Manuscripts should be submitted online at www.mdpi.com by registering and logging in to this website. Once you are registered, click here to go to the submission form. Manuscripts can be submitted until the deadline. All papers will be peer-reviewed. Accepted papers will be published continuously in the journal (as soon as accepted) and will be listed together on the special issue website. Research articles, review articles as well as short communications are invited. For planned papers, a title and short abstract (about 100 words) can be sent to the Editorial Office for announcement on this website.

Submitted manuscripts should not have been published previously, nor be under consideration for publication elsewhere (except conference proceedings papers). All manuscripts are thoroughly refereed through a single-blind peer-review process. A guide for authors and other relevant information for submission of manuscripts is available on the Instructions for Authors page. Actuators is an international peer-reviewed open access monthly journal published by MDPI.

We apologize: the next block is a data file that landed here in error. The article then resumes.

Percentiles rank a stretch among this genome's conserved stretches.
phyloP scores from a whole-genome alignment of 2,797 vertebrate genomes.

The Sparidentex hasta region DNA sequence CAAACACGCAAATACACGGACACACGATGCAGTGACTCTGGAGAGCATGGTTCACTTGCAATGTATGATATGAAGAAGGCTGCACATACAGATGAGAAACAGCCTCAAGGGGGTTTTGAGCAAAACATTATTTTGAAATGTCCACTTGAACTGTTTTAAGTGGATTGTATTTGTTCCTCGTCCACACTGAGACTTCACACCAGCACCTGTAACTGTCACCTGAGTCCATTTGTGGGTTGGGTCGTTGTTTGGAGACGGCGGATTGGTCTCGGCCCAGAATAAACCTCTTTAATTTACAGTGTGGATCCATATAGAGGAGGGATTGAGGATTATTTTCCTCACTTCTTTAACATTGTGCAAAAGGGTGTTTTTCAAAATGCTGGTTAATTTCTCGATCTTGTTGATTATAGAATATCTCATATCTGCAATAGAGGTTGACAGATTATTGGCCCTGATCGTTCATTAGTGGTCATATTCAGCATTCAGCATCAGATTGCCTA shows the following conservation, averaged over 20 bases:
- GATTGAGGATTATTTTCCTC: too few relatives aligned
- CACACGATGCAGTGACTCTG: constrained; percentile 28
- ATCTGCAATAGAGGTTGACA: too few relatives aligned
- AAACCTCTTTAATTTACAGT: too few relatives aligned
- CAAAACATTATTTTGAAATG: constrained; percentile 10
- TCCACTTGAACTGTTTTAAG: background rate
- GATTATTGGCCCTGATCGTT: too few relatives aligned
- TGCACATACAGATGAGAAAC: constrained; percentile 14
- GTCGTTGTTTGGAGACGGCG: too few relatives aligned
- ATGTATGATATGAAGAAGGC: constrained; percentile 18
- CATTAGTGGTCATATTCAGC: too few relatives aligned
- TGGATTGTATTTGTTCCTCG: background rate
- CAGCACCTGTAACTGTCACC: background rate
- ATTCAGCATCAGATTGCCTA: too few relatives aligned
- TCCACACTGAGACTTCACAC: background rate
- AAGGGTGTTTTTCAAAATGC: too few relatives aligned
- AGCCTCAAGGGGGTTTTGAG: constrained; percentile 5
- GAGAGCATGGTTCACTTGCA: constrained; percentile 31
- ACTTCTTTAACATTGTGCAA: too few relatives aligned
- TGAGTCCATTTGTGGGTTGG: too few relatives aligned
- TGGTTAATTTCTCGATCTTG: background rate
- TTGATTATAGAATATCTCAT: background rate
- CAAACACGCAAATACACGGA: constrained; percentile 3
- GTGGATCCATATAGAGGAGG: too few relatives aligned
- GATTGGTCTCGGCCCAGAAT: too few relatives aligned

Please visit the Instructions for Authors page before submitting a manuscript. The Article Processing Charge (APC) for publication in this open access journal is 1600 CHF (Swiss Francs). Submitted papers should be well formatted and use good English. Authors may use MDPI's English editing service prior to publication or during author revisions.

Published Papers (12 papers)

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Research

Open AccessArticle
Design and First Operation of an Active Lower Limb Exoskeleton with Parallel Elastic Actuation